Australia wouldn't have been an easy continent to migrate to. It's an island continent, so any visitors would need to have arrived by sea, and it's a long way from where humans first evolved in Africa. Getting to Australia would have required some remarkable ingenuity, so when scientists first found evidence that humans had arrived on the continent as long ago as 60,000 years, it was surprising. By contrast, there's scant evidence that humans began populating the Americas until about 15,000 years ago.

But now archaeologists have uncovered new evidence that could push the date of human habitation in Australia back even further, possibly as far as 80,000 years ago. It's a mind-boggling discovery that could forever alter the timeline of human migration around the world, reports The Guardian.

The findings involve a huge swathe of artifacts, about 11,000 of them, unearthed from Kakadu National Park in Australia's Northern Territory.

“People got here much earlier than we thought, which means of course they must also have left Africa much earlier to have traveled on their long journey through Asia and southeast Asia to Australia,” said the lead author, associate professor Chris Clarkson from the University of Queensland. “It also means the time of overlap with the megafauna, for instance, is much longer than originally thought — maybe as much as 20,000 or 25,000 years. It puts to rest the idea that Aboriginal people wiped out the megafauna very quickly.”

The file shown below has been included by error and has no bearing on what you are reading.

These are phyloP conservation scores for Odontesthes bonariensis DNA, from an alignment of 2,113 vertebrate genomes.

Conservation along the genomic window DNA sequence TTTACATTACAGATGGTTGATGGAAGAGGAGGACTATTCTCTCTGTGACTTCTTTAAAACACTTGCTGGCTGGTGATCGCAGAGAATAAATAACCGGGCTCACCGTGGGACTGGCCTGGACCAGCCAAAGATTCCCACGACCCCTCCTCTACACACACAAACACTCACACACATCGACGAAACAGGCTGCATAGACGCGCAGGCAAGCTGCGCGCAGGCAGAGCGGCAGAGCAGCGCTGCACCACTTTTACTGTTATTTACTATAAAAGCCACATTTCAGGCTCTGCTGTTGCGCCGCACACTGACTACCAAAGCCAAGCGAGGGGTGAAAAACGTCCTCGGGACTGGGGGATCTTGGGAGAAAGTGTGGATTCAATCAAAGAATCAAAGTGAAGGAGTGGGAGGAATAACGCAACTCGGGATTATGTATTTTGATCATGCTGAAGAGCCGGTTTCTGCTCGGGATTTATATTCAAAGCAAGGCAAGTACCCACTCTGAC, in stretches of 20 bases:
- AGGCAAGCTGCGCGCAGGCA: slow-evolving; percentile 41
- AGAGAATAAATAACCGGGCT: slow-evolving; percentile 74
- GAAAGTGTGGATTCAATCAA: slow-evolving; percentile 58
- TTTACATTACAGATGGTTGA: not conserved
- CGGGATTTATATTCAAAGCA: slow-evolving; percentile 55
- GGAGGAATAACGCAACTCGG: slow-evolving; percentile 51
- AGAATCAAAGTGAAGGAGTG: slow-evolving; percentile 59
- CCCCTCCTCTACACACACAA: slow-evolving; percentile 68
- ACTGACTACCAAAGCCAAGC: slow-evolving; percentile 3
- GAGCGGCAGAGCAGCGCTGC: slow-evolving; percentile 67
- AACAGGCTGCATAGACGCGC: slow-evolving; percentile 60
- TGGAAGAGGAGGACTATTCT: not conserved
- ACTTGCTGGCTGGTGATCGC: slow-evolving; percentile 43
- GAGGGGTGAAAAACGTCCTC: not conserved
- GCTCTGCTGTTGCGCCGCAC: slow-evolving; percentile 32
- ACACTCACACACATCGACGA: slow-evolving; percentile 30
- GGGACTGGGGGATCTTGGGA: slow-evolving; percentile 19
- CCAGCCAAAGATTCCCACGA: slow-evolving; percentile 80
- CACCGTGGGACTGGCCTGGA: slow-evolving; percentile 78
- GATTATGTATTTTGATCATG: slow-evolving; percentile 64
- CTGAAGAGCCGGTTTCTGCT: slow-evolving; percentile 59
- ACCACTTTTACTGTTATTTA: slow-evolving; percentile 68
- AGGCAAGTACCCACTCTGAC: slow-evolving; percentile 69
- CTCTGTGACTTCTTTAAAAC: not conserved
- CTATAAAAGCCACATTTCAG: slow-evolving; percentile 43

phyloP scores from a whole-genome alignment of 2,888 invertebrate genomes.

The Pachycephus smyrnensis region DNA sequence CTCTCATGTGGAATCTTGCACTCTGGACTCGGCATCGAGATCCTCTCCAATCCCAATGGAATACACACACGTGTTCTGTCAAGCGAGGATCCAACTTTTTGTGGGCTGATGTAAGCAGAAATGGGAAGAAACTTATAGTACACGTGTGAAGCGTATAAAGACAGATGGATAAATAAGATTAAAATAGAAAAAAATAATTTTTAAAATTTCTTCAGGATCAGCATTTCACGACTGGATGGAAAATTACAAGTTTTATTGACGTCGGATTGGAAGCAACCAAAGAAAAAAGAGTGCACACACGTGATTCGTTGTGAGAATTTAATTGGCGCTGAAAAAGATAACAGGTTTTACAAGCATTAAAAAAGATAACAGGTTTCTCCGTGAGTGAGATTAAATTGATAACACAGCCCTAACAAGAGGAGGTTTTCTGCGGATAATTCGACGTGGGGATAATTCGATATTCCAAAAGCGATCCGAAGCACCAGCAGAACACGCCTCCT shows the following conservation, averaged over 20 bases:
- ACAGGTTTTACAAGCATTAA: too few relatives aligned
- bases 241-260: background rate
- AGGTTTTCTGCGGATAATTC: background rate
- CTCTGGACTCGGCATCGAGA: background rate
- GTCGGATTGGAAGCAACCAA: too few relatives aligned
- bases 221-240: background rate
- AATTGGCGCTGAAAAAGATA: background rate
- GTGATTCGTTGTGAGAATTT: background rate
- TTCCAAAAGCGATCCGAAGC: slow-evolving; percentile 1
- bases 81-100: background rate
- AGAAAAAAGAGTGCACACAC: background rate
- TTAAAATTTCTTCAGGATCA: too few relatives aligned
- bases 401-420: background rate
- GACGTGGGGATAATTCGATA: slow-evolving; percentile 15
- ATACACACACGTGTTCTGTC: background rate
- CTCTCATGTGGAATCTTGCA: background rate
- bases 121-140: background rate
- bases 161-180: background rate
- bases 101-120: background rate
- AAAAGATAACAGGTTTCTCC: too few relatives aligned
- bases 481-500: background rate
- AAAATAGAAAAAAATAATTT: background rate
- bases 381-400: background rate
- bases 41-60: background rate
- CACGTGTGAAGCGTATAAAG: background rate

Australia used to host some gargantuan megafauna, large animals like massive diprotodons or marsupial lions. Since many of these megafauna went extinct around the same time that humans were believed to have arrived, theorists have assumed that humans wiped them out. But those theories could be called into doubt if humans actually arrived much earlier.

The discovery also bolsters oral histories passed down through Australian aboriginal cultures for millennia. Many of these histories suggest that people have lived in Australia for much longer than scientists have previously believed.

Artifacts collected as part of this study include ochre and reflective paint substances, as well as the oldest unbroken ground-edge stone axes in the world, by about 20,000 years, and the oldest known seed-grinding tools in Australia. Although there was some evidence that the artifacts could have shifted around over the years, dating methods gave a 95 percent chance that the uncovered artifacts were older than 70,000 years.

The research was published in the journal Nature.